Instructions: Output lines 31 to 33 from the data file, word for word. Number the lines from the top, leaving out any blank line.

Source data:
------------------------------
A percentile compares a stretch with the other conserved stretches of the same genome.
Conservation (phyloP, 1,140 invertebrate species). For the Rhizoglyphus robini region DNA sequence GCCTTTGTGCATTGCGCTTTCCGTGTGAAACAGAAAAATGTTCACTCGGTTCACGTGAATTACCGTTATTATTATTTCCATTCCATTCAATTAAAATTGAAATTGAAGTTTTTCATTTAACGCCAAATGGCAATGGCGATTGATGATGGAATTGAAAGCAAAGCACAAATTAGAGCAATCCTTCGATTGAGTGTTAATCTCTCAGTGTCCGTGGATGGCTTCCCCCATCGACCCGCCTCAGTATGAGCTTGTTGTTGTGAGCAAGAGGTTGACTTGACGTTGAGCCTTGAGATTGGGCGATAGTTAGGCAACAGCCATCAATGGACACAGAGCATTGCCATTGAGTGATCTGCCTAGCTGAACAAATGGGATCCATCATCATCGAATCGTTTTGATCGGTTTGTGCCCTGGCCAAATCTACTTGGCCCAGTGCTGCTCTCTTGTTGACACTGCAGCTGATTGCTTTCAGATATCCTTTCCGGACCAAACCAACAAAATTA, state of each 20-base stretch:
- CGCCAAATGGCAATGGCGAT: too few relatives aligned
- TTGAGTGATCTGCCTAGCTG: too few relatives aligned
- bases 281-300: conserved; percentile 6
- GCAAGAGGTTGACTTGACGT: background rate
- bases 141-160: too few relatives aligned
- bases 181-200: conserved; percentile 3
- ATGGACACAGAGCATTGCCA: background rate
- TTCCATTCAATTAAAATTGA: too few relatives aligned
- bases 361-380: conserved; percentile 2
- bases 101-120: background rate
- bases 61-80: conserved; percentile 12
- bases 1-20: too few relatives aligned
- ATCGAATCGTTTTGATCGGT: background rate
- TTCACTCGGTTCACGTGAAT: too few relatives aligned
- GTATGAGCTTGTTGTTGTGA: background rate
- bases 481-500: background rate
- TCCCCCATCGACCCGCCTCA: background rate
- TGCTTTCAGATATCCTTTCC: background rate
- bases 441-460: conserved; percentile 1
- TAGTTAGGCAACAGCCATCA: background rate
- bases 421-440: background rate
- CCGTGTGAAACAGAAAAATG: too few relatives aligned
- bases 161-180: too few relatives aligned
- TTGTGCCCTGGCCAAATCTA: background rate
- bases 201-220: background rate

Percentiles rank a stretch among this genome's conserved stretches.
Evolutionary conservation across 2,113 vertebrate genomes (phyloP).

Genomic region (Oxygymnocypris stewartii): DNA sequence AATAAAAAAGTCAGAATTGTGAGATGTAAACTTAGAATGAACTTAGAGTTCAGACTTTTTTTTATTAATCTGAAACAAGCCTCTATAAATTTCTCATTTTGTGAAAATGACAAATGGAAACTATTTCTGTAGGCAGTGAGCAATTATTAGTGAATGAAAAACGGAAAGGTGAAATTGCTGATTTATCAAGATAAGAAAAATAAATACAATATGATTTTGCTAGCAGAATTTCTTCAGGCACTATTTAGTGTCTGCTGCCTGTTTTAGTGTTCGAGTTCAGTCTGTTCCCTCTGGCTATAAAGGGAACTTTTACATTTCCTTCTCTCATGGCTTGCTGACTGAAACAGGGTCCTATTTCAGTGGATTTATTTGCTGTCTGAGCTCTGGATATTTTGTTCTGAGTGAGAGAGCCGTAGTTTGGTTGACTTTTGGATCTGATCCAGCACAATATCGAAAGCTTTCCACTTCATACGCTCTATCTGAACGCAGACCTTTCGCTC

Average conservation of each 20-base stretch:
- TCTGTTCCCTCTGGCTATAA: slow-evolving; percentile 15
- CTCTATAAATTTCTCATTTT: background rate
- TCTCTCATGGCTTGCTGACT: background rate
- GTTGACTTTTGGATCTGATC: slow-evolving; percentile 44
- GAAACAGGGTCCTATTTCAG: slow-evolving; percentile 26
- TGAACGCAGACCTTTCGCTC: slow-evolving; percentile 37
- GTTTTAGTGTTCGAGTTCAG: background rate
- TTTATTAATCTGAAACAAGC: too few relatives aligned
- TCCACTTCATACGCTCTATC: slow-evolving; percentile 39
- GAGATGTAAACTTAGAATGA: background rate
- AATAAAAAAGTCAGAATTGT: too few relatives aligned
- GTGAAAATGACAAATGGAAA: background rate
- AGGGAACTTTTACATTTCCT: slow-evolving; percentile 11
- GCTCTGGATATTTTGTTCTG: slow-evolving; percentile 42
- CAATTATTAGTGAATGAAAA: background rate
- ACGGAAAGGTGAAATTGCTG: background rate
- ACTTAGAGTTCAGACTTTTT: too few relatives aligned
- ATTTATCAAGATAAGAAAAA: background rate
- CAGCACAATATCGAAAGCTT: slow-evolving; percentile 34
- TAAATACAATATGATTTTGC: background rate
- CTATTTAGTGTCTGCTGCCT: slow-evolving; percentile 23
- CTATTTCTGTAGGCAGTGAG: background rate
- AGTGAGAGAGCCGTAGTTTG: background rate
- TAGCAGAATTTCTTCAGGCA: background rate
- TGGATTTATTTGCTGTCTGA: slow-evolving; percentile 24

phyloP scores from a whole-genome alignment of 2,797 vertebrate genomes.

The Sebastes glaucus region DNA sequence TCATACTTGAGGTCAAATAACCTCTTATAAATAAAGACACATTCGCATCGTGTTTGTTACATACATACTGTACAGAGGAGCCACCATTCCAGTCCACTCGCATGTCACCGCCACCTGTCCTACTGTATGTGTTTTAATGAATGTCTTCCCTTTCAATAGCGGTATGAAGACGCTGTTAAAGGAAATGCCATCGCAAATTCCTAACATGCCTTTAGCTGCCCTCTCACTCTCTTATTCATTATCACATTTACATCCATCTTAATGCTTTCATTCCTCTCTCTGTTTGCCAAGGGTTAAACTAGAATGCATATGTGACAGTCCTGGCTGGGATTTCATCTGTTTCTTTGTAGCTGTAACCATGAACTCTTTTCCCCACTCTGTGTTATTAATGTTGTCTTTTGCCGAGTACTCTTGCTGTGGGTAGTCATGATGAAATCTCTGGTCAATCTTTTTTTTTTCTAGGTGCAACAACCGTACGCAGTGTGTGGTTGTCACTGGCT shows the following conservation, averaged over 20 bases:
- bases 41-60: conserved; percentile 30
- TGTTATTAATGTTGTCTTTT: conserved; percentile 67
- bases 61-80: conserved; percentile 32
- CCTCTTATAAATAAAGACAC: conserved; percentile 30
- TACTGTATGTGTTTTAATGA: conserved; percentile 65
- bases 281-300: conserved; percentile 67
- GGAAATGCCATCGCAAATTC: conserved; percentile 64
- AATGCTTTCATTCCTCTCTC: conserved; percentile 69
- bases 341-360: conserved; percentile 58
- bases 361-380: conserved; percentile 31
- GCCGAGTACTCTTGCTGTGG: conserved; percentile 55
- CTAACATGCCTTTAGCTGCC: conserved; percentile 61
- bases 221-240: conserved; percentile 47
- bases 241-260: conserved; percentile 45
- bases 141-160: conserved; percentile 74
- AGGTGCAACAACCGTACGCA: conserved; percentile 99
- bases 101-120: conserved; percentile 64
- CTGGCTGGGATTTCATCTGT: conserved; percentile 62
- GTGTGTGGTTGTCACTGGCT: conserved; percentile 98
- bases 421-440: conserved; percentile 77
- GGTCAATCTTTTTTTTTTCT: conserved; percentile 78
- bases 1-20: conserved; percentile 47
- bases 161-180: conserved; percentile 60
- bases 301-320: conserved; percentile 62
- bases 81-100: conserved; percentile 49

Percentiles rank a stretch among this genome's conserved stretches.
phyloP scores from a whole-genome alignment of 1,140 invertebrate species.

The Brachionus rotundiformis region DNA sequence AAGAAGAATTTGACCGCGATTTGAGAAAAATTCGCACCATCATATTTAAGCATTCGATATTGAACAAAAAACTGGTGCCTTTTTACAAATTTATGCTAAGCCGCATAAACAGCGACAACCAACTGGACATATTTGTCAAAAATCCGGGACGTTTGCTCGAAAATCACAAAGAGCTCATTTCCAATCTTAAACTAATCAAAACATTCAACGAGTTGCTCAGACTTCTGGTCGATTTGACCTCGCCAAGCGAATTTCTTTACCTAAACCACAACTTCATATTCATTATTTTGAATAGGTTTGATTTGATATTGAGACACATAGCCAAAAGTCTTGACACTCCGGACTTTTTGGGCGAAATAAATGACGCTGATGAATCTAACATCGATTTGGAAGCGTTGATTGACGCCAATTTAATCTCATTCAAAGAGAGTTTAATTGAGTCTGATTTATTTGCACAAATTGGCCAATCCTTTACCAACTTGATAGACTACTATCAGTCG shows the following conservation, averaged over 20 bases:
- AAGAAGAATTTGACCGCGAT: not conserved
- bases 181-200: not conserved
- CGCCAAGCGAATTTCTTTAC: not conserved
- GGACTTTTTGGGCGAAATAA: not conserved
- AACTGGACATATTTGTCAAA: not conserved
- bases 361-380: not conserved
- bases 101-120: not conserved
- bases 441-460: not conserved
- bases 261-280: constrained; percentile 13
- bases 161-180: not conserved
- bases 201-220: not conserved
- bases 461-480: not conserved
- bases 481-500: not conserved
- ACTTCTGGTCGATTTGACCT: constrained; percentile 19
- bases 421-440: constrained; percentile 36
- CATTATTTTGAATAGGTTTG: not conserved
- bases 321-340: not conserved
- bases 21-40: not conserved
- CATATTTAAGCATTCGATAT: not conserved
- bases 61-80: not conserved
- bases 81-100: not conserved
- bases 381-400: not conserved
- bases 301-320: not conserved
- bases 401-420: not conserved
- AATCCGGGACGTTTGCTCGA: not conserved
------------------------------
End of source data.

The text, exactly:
Average conservation of each 20-base stretch:
- TCTGTTCCCTCTGGCTATAA: slow-evolving; percentile 15
- CTCTATAAATTTCTCATTTT: background rate